Therefore it is correct to state that we are not animals. In terms of having a greater status, well humans are absolutely on the top of the food chain because we are exceptionally adaptable and manipulative of our environment. We can hunt -anything- and alter enormous expanses of land. We can domesticate other animals/plants and keep others that aren't. We are the 'dominant species' in an unparalleled sense. If you think that just because a lion can hunt a defenseless single human, that it is lower on the food chain, I disagree. Humans are unique in that they have evolved to create and use tools. Many of our physical features reveal our coevolution and dependency on our technological advances, such as our small teeth resulting from learning to manipulate fire and cook food.
I'll do a longer answer later but IQ in non-verbals is tested using the TONI test for one.
There are also task-equivalent tests and observation. Problem solving tests, puzzles etc. Many parts of a traditional IQ tests are non-verbal as well.
It's been argued that reading skill is a biased measure for IQ anyway as it measures learning, not intelligence.
Isn't learning a part of intelligence? If chimps are too mentally inflexible to learn to read, I'm not sure how that provides evidence for them measuring up to us. Humans solve tasks and do other extraordinarily demanding forms of thinking. I would bet this would give non-humans an advantage in seeing patterns since they are more simplistic.
In addition, I can guarantee that a 6 year old chimp is smarter, both in awareness and intelligence, than an infant human. Is it really fair to pit old adult animals against still developing humans?
Beware, you should probably post out of this thread as it's getting squished.
The ability to learn is part of intelligence; what is actually learned is not. A good thing, or any chimp is much smarter than you are.
After all, you haven't learned their language, you can't find your own food in the wild, you haven't learned their culture. You haven't even learned how to properly groom or the satisfaction from eating what you find! We must be stupid indeed not to have learned such simple things.
Or, just maybe, different species learn different things because that's what is important to them?
wilderness, many humans live in the 'wild' and do just that. I don't know how to do it because I haven't even attempted it before. I can assure you that I could learn how to find food in the wild, in fact, most animals would not be able to do so if removed from their environment. They have a combination of instinct, and some parental learning. Finding food for many is the ONLY task they will ever learn. I have learned and adapted to forging for food in grocery marts.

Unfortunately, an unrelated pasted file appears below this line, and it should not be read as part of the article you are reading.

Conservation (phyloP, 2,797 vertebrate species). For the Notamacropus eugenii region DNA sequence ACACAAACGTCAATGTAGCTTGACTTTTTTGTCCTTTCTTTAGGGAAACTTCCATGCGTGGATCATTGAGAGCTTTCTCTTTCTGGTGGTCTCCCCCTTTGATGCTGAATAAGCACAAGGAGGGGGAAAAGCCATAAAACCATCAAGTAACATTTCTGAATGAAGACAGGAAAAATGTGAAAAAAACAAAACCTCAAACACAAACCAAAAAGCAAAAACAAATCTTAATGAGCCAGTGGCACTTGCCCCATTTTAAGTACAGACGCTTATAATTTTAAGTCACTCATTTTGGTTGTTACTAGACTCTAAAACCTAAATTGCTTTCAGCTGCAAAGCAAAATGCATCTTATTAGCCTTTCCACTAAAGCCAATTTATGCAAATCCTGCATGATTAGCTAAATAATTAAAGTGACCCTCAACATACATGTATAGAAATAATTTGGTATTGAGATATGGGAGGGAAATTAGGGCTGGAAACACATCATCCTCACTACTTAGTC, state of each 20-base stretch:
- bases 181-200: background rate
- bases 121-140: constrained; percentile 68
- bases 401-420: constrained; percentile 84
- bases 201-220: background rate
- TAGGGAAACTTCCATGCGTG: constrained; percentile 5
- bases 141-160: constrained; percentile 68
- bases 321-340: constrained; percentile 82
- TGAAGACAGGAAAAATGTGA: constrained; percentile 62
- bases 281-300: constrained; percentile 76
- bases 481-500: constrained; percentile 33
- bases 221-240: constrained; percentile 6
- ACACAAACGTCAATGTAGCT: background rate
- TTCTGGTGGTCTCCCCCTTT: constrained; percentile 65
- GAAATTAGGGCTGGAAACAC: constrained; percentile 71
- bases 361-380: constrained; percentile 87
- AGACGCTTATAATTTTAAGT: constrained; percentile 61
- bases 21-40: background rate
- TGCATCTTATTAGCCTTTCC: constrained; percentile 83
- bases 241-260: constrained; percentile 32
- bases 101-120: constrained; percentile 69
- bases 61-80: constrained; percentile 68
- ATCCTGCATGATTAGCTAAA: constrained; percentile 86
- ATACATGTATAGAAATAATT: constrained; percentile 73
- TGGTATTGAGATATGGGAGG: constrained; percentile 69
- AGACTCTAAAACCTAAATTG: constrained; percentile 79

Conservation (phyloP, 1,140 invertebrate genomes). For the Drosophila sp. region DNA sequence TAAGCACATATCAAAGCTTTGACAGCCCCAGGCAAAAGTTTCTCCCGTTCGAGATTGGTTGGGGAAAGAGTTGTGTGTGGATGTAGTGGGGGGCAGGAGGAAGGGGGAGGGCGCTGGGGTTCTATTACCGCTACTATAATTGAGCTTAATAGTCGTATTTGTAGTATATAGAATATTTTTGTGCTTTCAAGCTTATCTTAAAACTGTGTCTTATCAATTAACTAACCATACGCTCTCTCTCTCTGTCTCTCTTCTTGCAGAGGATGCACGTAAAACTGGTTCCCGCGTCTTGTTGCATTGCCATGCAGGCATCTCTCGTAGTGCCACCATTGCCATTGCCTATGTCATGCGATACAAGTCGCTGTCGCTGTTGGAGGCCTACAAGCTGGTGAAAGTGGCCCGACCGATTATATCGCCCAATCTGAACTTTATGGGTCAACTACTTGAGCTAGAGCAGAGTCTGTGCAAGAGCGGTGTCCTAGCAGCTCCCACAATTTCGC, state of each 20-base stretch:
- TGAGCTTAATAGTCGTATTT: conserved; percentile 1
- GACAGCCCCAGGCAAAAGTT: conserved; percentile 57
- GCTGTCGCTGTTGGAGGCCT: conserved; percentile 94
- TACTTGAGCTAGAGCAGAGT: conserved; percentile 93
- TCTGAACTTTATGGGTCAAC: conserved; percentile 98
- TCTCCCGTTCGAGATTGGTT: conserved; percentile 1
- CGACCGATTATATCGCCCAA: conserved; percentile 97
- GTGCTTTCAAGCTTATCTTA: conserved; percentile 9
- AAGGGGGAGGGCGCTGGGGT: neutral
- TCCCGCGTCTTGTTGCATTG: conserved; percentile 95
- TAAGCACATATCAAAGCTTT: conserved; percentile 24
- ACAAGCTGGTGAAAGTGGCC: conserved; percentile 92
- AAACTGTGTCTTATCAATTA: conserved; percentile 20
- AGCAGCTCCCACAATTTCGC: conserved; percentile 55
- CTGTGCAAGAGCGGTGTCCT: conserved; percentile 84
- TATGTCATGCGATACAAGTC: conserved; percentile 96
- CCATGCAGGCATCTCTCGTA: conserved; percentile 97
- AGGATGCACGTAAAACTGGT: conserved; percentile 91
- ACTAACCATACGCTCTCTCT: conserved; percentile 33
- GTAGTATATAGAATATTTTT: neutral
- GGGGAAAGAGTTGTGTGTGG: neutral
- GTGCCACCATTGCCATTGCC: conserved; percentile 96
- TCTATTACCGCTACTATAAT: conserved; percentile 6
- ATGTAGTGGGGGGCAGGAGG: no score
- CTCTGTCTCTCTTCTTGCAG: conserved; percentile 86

Humans have learned animal language, or at least that of which is not embedded in instinct or inaccessible due to our sensory limitations. Is staying alive important to animals? Then why haven't they learned to evade us?
Not at all. The ability to read has nothing to do with IQ.
If I was comparing infant to infant, I would say that the baby animal wins in straight intelligence pretty much across the board. Almost every other mammal in this world is capable of problem solving and reasoning much earlier than a human infant.
As far as seeing patterns, yes that is a measure of intelligence in human IQ tests, it's called spacial reasoning. It's part of logic. It's not simplistic at all... as a matter of fact, it is the least common category to be "gifted" in IQ tests. Coincidentally, it is generally exceptionally low in those who have high verbal aptitude. It is also required to be considered a "genius" as it is part of composite score.
You seem to be going on the assumption that verbal aptitude is the only component to human intelligence. It's not. Not by a long shot. It, in fact, is arguably one of the least important components. It really serves no purpose. Average or even low verbal aptitude is quite sufficient for every day life.
I never cited IQ as a quality that separates humans from animals--you are arguing to me a point I never made. I'm not an expert on the aspects of what defines IQ is, but by what you describe, it is not even relevant to my points about what makes humans more mentally aware and advanced. I would be far more interested if a chimp, as I could accomplish, could learn what an IQ is. They can't.
So if empathy isn't what separates animals from humans, and intelligence isn't what separates animals from humans...Both of are what you claimed at some point during your argument, then claimed neither.
Er.. exactly what was it?
Animals use tools, build homes, create societies- even complex societies- communicate... I'm missing what your point is.